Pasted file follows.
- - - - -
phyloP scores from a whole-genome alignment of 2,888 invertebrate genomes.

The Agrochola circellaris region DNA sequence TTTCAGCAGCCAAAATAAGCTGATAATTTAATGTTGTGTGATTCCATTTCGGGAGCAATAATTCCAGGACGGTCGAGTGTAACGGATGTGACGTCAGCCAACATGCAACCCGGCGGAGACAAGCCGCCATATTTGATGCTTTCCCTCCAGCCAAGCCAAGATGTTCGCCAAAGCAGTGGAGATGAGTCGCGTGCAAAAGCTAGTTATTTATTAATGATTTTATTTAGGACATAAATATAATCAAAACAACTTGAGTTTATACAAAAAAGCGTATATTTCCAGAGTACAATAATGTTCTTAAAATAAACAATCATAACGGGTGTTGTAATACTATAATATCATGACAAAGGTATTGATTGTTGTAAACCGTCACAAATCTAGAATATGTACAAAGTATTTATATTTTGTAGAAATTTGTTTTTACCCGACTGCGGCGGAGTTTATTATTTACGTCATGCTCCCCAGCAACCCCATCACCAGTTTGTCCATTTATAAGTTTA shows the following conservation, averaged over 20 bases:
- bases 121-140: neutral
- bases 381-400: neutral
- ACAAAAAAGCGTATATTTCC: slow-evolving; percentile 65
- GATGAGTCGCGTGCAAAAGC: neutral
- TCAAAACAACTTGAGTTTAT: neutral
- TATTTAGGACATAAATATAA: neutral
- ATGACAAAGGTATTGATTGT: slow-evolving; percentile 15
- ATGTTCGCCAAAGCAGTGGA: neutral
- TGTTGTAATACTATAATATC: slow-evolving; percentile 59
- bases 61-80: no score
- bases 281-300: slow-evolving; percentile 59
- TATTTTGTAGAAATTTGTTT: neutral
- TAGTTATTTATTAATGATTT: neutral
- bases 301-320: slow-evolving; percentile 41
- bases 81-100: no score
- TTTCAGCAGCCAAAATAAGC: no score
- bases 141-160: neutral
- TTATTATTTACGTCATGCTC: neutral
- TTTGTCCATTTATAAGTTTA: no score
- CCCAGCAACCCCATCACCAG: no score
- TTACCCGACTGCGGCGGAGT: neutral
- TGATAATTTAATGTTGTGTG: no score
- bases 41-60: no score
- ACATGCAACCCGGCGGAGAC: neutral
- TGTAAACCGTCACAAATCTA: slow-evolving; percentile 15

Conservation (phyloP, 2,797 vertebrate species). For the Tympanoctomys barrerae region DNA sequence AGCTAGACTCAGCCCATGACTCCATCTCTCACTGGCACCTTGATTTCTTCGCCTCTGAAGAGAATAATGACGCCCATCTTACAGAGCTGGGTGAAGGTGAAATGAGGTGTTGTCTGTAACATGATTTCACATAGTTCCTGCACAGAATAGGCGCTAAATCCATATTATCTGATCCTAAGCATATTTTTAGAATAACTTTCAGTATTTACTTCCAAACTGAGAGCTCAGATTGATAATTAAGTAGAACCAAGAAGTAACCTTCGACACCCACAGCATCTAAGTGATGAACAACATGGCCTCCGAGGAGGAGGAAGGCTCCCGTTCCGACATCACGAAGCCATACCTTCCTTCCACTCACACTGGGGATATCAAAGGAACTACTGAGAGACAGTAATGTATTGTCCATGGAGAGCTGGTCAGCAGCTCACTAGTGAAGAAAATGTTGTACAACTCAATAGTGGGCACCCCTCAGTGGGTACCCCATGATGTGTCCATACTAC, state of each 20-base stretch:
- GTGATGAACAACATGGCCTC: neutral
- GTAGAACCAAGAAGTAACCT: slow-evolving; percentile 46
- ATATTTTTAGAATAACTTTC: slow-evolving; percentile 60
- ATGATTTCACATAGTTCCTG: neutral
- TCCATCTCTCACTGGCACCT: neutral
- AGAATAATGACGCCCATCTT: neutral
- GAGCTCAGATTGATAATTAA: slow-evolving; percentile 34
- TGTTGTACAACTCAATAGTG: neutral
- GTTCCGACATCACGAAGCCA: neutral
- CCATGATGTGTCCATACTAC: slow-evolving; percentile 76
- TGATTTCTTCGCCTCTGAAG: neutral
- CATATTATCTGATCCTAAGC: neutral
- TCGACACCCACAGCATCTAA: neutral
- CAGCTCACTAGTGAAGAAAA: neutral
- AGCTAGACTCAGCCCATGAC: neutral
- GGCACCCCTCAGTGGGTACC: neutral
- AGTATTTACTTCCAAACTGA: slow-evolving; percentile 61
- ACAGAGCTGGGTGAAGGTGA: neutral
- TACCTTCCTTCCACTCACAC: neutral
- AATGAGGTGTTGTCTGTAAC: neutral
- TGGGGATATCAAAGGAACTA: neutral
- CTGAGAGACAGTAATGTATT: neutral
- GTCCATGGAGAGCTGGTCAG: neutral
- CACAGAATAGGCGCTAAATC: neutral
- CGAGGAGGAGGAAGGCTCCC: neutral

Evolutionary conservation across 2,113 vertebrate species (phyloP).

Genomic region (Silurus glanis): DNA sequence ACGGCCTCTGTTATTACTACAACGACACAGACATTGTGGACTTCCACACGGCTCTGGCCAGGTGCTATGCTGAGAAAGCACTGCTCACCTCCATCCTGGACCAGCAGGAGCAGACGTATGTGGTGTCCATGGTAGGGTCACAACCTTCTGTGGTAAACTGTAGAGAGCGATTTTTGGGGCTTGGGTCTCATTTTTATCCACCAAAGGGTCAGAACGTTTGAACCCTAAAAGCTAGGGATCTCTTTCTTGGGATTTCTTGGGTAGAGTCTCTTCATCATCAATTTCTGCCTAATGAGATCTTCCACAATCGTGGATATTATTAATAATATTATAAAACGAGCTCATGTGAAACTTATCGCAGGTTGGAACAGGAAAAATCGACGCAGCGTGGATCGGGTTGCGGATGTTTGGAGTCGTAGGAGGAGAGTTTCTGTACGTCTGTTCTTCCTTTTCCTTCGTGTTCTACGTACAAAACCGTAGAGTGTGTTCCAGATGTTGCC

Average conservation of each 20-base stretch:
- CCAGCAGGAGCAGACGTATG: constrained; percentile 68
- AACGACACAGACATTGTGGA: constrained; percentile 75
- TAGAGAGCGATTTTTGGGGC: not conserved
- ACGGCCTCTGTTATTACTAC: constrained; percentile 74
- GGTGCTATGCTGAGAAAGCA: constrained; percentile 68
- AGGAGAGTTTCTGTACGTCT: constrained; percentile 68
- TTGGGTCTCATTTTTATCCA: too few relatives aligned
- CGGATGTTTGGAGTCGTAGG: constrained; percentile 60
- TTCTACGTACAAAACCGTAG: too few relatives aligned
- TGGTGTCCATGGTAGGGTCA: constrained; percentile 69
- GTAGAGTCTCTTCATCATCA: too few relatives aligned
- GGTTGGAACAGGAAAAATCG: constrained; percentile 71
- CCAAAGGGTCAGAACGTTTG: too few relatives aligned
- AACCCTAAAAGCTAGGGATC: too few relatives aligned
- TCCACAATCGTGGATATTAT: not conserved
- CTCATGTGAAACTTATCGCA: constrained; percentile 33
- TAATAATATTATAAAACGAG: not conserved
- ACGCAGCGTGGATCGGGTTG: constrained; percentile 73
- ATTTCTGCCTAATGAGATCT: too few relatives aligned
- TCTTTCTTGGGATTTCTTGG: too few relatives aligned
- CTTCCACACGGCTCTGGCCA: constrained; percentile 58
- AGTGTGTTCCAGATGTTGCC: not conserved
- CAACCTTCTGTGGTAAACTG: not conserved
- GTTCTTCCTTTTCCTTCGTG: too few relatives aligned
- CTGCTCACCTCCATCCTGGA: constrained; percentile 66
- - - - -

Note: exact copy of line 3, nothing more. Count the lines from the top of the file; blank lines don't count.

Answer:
- bases 121-140: neutral